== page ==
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  • MixxAOR
    replied
    golden wrote: View Post

    Yeah, I'd tend to agree with this.... it's called "sensitivity to initial conditions". Perhaps it's also why DeRozan (a shooting guard), still can't shoot 3's, even though he's now in the Spurs vaunted system. In his NBA formative years, DeMar was encouraged by Casey to dribble a lot, take contested 2's and draw fouls to be efficient. That was good enough to grind out regular season wins, but we all know what happened after that. Pascal is still a blank canvas, developing those good initial habits that are more suited to the modern game.

    The Raps development system is proven, but I worry about the effect of losing Jerry Stackhouse from the 905. He's the guy who coached Powell, Jakob, FVV, Delon, Pascal, McKinnie, Bruno & Bebe. That's 8 guys coached by Stackhouse in the G-league, who made NBA rotations.

    We haven't had any 905'ers crack the rotation since Stackhouse left and yet there's more opportunity available now. Jordan (Random Guy) Loyd & Lorenzo Brown washed out of the league altogether. Miller & Boucher are on the bubble.
    You can't pin it on one person. Stackhouse had more drafted players to work with. Jama was always player development coach. Before Stack and after Stack. Siakam came to Nurse after Cleveland sweep and asked him to help him work on his shooting. It takes a village.

    Leave a comment:


  • KeonClark
    replied
    Pretty dumb seeing harden and Russ so high. As predicted, it's not meshing very well. Yeah yeah weve seen your acts before. Harden will get 30 40 50 60 pts. Westbrook will get his triple double. But they're .500 and every single game had been scratch and claw to the end.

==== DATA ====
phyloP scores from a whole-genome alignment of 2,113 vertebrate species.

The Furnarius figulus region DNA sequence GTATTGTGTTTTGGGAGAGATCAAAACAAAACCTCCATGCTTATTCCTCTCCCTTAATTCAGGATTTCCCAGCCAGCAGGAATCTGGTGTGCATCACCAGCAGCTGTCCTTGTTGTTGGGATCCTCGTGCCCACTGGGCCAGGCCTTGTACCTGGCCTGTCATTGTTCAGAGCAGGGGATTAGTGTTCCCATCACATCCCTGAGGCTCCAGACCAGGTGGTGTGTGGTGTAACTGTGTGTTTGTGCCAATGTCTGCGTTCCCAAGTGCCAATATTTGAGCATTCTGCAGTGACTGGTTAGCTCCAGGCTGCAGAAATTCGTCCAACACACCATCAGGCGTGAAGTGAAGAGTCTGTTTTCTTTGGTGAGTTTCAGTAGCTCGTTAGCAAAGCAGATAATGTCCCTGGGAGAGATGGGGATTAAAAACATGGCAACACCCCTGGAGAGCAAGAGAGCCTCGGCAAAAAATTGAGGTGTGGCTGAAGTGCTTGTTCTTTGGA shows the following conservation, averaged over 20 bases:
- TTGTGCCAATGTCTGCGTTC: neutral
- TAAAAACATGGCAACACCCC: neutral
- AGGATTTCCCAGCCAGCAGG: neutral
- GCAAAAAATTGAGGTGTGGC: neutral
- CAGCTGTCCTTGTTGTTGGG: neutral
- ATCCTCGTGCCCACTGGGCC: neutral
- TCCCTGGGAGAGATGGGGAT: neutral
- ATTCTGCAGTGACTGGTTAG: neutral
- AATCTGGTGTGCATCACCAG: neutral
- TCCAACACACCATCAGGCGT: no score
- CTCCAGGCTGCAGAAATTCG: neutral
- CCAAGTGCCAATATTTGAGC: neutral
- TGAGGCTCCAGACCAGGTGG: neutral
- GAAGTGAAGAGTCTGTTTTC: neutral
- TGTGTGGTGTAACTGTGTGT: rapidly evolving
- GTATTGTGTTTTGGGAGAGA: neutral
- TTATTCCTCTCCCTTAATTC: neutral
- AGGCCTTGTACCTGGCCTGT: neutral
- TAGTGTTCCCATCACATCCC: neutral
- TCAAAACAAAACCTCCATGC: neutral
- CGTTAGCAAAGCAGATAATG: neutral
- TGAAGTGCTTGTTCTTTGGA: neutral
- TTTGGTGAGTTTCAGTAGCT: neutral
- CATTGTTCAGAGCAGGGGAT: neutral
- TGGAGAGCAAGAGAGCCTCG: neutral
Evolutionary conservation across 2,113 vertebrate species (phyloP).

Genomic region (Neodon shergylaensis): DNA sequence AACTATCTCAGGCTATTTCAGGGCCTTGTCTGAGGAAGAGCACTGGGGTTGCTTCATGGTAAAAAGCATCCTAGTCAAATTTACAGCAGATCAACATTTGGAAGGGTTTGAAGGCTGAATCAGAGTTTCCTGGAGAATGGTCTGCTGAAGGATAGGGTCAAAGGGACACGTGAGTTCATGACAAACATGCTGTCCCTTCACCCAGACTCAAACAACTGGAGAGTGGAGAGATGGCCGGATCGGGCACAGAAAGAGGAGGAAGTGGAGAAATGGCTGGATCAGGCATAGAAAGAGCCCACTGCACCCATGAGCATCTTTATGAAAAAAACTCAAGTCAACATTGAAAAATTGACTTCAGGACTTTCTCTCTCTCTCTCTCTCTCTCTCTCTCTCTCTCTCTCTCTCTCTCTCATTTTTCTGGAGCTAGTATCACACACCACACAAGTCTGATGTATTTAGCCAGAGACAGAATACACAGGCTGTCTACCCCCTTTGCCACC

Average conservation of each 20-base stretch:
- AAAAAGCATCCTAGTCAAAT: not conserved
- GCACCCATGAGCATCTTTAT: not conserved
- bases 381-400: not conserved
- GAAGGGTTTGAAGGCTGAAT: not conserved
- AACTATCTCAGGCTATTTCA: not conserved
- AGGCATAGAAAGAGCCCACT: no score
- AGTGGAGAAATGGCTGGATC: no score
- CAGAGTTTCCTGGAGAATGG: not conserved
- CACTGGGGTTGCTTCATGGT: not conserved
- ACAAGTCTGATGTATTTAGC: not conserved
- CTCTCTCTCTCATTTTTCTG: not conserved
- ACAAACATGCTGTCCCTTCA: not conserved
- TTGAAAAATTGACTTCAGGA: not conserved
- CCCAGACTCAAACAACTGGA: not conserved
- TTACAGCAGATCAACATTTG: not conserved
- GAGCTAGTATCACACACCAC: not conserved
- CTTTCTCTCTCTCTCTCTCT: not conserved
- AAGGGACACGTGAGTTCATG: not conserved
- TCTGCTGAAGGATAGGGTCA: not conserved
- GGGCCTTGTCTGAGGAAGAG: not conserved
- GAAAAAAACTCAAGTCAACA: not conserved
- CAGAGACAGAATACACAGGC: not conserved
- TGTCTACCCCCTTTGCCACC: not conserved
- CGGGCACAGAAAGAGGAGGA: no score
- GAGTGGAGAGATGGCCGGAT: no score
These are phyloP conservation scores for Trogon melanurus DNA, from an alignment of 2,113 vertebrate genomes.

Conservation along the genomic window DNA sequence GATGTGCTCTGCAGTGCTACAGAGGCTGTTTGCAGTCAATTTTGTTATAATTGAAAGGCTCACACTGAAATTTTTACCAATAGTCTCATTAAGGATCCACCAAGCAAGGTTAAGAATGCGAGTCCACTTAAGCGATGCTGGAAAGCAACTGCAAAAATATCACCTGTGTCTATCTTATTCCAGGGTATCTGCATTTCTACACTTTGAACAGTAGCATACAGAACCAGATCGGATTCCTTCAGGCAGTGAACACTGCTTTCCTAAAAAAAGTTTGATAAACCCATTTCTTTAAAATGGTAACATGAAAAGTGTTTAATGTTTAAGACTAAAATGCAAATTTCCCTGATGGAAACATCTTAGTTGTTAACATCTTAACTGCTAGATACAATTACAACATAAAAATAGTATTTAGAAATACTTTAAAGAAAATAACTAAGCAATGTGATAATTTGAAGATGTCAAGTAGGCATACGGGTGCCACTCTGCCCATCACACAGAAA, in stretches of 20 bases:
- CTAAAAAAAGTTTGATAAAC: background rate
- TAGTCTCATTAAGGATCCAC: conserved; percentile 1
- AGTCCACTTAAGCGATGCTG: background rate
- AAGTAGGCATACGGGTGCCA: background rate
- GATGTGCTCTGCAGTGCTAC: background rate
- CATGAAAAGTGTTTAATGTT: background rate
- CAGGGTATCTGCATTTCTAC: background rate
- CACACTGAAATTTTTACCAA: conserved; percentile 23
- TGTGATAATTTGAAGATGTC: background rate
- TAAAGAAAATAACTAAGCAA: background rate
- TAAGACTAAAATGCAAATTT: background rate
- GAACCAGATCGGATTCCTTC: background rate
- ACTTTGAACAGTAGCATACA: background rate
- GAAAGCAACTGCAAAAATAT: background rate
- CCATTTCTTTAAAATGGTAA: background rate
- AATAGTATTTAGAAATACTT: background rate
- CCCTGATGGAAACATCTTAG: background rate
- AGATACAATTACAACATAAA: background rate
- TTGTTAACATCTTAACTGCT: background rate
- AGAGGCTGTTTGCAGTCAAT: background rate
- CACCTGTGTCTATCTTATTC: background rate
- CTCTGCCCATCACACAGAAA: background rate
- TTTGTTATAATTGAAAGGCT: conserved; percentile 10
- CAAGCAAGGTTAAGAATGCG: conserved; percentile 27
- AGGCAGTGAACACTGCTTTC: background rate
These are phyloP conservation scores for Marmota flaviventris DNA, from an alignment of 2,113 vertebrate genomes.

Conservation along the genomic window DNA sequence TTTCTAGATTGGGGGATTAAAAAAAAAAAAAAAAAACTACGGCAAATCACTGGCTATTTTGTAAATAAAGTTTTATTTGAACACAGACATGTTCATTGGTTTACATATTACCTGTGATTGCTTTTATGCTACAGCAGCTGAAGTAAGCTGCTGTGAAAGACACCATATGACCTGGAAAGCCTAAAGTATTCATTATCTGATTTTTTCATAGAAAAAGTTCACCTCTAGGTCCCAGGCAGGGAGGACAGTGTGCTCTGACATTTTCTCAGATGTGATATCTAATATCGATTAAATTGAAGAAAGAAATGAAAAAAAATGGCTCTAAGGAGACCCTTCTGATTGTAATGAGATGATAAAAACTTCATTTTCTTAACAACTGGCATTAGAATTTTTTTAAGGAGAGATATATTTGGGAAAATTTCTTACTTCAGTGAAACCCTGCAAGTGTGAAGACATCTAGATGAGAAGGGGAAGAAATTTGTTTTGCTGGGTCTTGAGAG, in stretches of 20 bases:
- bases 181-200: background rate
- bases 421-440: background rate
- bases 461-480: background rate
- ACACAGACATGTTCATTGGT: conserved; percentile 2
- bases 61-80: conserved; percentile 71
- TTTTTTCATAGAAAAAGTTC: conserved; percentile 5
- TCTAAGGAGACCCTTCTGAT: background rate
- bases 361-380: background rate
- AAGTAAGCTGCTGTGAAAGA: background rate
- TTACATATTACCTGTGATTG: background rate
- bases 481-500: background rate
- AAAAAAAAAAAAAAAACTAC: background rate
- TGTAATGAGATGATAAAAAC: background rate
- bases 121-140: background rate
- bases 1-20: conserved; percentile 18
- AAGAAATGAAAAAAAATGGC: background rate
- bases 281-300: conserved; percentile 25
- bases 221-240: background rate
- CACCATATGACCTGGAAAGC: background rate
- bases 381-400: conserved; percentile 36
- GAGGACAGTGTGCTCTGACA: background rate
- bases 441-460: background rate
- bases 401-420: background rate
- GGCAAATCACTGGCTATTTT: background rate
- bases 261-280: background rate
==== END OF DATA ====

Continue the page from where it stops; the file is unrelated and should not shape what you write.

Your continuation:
to me it says a lot about Westbrook that hes this supposed MVP top 10 guy , and so far it looks like this is the worst version of the rockets harden has had. Hes better off with four 3&d roll players on the floor with him.

    Leave a comment:


  • golden
    replied
    slaw wrote: View Post

    This is a great point and you see the flip side of it with a Stanley Johnson, for example, who entered the league with a great pedigree (opposite of Pascal) and hasn't improved much since. Player acquisition and development has a lot of art to it as well as science.
    Yeah, I'd tend to agree with this.... it's called "sensitivity to initial conditions". Perhaps it's also why DeRozan (a shooting guard), still can't shoot 3's, even though he's now in the Spurs vaunted system. In his NBA formative years, DeMar was encouraged by Casey to dribble a lot, take contested 2's and draw fouls to be efficient. That was good enough to grind out regular season wins, but we all know what happened after that. Pascal is still a blank canvas, developing those good initial habits that are more suited to the modern game.